TodayÂ PPL may be moving only against the broadcasters or event managers or DJs (Disk Jockeys). But the day is not far off when they start acting against individuals. I would therefore request all individuals to ensure that they don’t buy music CDs protected under the PPL contracts if they have any prospect of using it except on their personal disk players. If they have any intention of sharing the CDs with their friends and relatives, there is a risk of action against them.
If PPL does not want to be seen as a tyrant, they need to take the initiative and ensure that they print boldly on every CD sold that “Use ofÂ CDÂ for any non commercial purpose shall not be construed as a violation of Copyright”.
Now that Mr Kapil Sibal is considering amendments to Copyright Act, it is necessary that the “Fair Use” section of the act must contain a clause to the effect that-
“Non Commercial Personal use of copyrighted musicÂ in private parties, in homes and making copies to personal music hold devices shall be consideredÂ as Fair use under section 52 of the Act”.Â
The “Fair Use” provision is part of the right of the society to make use of a work whichÂ is otherwise protected by copyrightÂ It is the part of “Consumer’s Right” and needs to be protected. The developments in the Digital Rights Management field is a huge threat to the “Fair Use” concept and I urge the Government not to succumb to the pressures from the vested business interests in diluting the “Fair Use” principle.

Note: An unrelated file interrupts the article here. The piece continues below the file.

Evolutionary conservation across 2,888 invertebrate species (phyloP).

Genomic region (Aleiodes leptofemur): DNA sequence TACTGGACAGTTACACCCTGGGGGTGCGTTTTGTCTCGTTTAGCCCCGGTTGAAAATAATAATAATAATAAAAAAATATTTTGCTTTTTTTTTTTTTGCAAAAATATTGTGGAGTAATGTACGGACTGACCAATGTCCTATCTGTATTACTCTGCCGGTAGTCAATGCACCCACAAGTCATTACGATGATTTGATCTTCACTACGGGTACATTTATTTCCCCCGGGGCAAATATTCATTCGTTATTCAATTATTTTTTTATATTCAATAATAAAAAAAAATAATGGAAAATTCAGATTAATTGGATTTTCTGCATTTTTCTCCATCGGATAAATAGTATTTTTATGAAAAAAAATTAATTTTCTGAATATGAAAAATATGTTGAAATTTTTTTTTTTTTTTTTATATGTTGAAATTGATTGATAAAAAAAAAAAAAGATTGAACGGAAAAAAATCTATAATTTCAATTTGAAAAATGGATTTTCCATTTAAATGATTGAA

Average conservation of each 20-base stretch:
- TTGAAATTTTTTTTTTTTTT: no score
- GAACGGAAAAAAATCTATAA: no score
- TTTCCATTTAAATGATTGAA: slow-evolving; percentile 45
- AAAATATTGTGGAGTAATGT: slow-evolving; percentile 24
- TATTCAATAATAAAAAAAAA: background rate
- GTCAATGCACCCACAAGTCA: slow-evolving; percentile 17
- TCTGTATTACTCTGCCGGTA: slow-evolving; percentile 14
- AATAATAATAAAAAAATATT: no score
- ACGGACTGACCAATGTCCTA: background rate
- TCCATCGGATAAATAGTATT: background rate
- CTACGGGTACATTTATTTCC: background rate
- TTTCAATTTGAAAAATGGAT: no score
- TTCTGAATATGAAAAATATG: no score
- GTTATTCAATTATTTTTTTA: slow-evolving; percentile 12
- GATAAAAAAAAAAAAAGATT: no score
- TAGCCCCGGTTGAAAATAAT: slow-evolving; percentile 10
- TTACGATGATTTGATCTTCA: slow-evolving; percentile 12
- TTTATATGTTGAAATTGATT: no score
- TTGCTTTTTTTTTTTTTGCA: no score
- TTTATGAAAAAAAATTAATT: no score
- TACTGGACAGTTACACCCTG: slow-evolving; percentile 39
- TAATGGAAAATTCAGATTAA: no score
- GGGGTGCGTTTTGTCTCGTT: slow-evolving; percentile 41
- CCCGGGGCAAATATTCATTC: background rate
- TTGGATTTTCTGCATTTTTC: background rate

We know that today Copyright mainly protects the intermediaries in the business of publishing and very few of the “Authors” or “Composers” get the benefit. One of the other changes requiredÂ during the amendments is to ensure that “Authors”, “Composers” and contributors to the development of a final copyright product should be assured of a continuing revenue share and to this extent, the “One time Royalty” forÂ Â assignment should be discouraged. The copyright contracts are mostly entered into between the powerful publisher on the one hand and the weak author on the other hand and the State has to frame laws that are able to protect the under privileged author from being exploited. A suitable mechanism for this has to be built within the Copyright Act. My suggestion is that all “one time royalty contracts” should be registered with a body of consumers designated for the purpose and should be subject to a review mechanism at the instance of the author.
Yet another change required in the Copyright Act in the digital era is to reduce the term of copyright protection in digital works to not more than 5 years since the time is good enough for reasoable exploitatation by the copyright holder.
I request the Government of IndiaÂ not to rush with the amendments in a hush-hush manner and Â start a consultation process with the consumer’s representatives so that the amendments create a law which is fair to the society in general.